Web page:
SAN FRANCISCO (KRON) — San Francisco filed a lawsuit Wednesday against its own school district and board of education for not reopening schools for in-person instruction.
City attorney Dennis Herrera and Mayor London Breed addressed the litigation during a 10 a.m. press conference.
Herrera said they are suing for “violation of administerial duties,” claiming the school district failed to perform its duties in preparing for a return to school. The lawsuit is the first of its kind in California.
“The Board of Education and the school district have had more than 10 months to roll out a concrete plan to get these kids back in school. So far they have earned an F,” Herrera said. “Having a plan to make a plan isn’t going to cut it.”
Breed said keeping the classrooms closed is hurting Black, Latino, and Asian students, especially low-income students.
“This is hurting the mental health of our kids and our families. Our teachers have done an incredible job of trying to support our kids through distance learning, but this isn’t working for anyone,” Breed said.
According to Herrera, the lawsuit seeks a court order directing the school district to prepare to offer in-person instruction now that it is possible to do so safely.
The city attorney notes that SFUSD is a separate legal entity from the City and County of San Francisco, and does not answer to the mayor or board of supervisors.
Herrera said he will file a motion Feb. 11 asking San Francisco Superior Court to issue an emergency order, which can only be filed if a lawsuit is in place first. The order would force the school district to make a reopening plan before the case is ultimately decided.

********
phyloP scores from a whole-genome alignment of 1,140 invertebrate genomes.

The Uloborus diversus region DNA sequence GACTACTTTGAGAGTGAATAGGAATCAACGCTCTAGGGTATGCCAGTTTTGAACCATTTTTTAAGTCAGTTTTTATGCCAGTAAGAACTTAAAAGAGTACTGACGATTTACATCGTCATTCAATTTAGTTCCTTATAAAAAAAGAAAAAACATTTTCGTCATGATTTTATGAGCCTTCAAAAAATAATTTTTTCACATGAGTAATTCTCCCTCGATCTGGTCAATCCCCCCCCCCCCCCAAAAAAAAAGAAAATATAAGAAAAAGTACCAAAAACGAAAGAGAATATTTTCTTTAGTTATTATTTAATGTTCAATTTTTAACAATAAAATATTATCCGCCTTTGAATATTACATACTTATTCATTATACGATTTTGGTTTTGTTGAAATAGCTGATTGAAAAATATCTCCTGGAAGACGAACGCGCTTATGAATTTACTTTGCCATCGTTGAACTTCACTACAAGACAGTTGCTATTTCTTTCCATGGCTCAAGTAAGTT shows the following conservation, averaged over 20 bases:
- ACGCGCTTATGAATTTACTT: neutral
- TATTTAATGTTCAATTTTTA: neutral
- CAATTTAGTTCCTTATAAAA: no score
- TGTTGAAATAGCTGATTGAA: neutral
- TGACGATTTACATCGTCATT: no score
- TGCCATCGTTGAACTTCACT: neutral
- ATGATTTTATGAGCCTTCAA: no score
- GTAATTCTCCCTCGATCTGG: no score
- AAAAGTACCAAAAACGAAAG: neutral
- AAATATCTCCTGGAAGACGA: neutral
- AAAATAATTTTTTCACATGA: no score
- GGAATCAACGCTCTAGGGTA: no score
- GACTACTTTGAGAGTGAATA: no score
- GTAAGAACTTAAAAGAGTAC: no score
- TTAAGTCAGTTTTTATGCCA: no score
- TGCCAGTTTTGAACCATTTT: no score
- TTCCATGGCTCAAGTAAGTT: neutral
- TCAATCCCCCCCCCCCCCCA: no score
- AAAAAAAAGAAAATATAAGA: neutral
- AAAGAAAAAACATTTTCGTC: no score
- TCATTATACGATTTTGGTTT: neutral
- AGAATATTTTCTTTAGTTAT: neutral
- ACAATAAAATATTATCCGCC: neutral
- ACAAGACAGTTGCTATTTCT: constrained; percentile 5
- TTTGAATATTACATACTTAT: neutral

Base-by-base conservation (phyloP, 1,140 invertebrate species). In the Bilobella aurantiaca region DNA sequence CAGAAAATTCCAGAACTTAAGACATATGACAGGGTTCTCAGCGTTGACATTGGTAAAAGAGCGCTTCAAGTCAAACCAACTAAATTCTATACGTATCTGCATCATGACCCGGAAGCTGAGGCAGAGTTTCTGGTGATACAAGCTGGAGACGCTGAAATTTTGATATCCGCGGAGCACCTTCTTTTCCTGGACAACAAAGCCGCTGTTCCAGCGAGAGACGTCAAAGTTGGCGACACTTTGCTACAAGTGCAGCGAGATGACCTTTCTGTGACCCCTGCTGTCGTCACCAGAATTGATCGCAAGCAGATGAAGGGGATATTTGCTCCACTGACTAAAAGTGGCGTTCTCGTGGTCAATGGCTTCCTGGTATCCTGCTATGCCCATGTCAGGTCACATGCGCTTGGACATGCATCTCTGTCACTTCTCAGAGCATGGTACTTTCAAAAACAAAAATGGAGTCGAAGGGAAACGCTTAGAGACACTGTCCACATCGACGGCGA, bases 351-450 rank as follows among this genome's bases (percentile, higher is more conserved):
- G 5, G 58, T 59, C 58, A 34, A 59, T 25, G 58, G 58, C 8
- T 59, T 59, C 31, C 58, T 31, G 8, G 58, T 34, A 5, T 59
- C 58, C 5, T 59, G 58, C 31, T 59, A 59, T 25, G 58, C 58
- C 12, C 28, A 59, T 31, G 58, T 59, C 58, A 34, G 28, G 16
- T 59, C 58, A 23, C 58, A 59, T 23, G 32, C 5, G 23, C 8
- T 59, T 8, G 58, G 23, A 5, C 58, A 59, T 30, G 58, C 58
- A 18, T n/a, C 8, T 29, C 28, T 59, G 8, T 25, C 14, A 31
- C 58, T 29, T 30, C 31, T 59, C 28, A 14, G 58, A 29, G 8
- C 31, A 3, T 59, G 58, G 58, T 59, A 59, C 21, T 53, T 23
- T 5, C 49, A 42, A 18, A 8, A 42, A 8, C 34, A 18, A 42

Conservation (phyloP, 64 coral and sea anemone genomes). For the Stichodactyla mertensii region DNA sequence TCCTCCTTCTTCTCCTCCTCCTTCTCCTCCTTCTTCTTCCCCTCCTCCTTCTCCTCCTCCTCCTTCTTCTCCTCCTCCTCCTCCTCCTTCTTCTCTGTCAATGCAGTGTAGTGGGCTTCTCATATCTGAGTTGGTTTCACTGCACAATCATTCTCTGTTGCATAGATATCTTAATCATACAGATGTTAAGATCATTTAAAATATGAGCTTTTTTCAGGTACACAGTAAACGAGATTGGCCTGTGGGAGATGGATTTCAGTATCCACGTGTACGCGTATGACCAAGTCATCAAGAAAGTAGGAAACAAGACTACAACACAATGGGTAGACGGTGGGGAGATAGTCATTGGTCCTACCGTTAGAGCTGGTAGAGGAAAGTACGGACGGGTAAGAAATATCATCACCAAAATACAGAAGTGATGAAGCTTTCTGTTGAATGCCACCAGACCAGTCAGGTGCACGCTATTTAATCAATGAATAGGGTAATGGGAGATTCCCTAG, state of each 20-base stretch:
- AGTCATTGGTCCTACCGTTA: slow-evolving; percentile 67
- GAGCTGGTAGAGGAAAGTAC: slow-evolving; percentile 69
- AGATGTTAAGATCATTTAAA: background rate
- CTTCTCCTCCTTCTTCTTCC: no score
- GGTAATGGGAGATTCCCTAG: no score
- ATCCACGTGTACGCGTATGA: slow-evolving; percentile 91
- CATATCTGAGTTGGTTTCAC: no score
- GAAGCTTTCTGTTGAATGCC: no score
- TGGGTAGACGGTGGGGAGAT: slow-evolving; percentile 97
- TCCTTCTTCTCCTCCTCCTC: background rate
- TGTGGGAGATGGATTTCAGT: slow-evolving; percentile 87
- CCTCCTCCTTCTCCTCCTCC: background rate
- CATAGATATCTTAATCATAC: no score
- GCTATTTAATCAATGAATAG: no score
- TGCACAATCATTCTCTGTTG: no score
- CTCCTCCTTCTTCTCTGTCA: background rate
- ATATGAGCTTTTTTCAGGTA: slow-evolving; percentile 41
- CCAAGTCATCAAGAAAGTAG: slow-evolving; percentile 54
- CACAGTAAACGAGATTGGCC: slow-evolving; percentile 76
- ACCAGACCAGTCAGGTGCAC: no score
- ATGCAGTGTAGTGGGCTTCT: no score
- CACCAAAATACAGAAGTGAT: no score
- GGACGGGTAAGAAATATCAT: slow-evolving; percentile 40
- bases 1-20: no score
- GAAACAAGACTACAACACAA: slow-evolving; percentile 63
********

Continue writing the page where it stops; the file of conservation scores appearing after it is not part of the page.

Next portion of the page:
Breed and Herrera point to the success of private schools reopening without any outbreaks.
“Various public schools in Marin, San Mateo, Santa Clara and Napa counties have all figured it out,” Herrera said. “Private and parochial schools in San Francisco have figured it out.”
California has allowed San Francisco, plus three other Bay Area counties, to resume in-person learning plans.
However, SFUSD’s return to in-person learning plan requires some conditions to be met before they reopen school buildings.
As of Wednesday, just two of the school district’s nine requirements are completed. Four requirements are “almost done.”
Once SFUSD determines schools are ready, they will allow small groups to come back, made up of the youngest students in early elementary grades, and students with disabilities in moderate/severe special day classes, according to their plan.
The health department has inspected three elementary schools since Monday to ensure they are equipped to have students walk the halls.
The schools inspected so far are Alvarado, Glen Park and Lawton.
In an Instragram update, SFUSD Chief Facilities Officer Dawn Kamalanathan said: “We are scheduling the rest of Wave 1 sites this week. So far, so good!”
Last week, Breed had criticized the school district on its priorities.
The school board had voted in favor of replacing the names of some schools by the end of 2021.
“What I cannot understand is why the school board is advancing a plan to have all these schools renamed by April when there isn’t a plan to have our kids back in the classroom by then,” said Breed of the resolution. “Our students are suffering, and we should be talking about getting them in classrooms, getting them mental health support, and getting them the resources they need in this challenging time.”
The San Francisco Board of Education had recommended changing the names of 46 campuses.
KRON4 has reached out to the mayor’s office as well as the school district for comment. This story will be updated.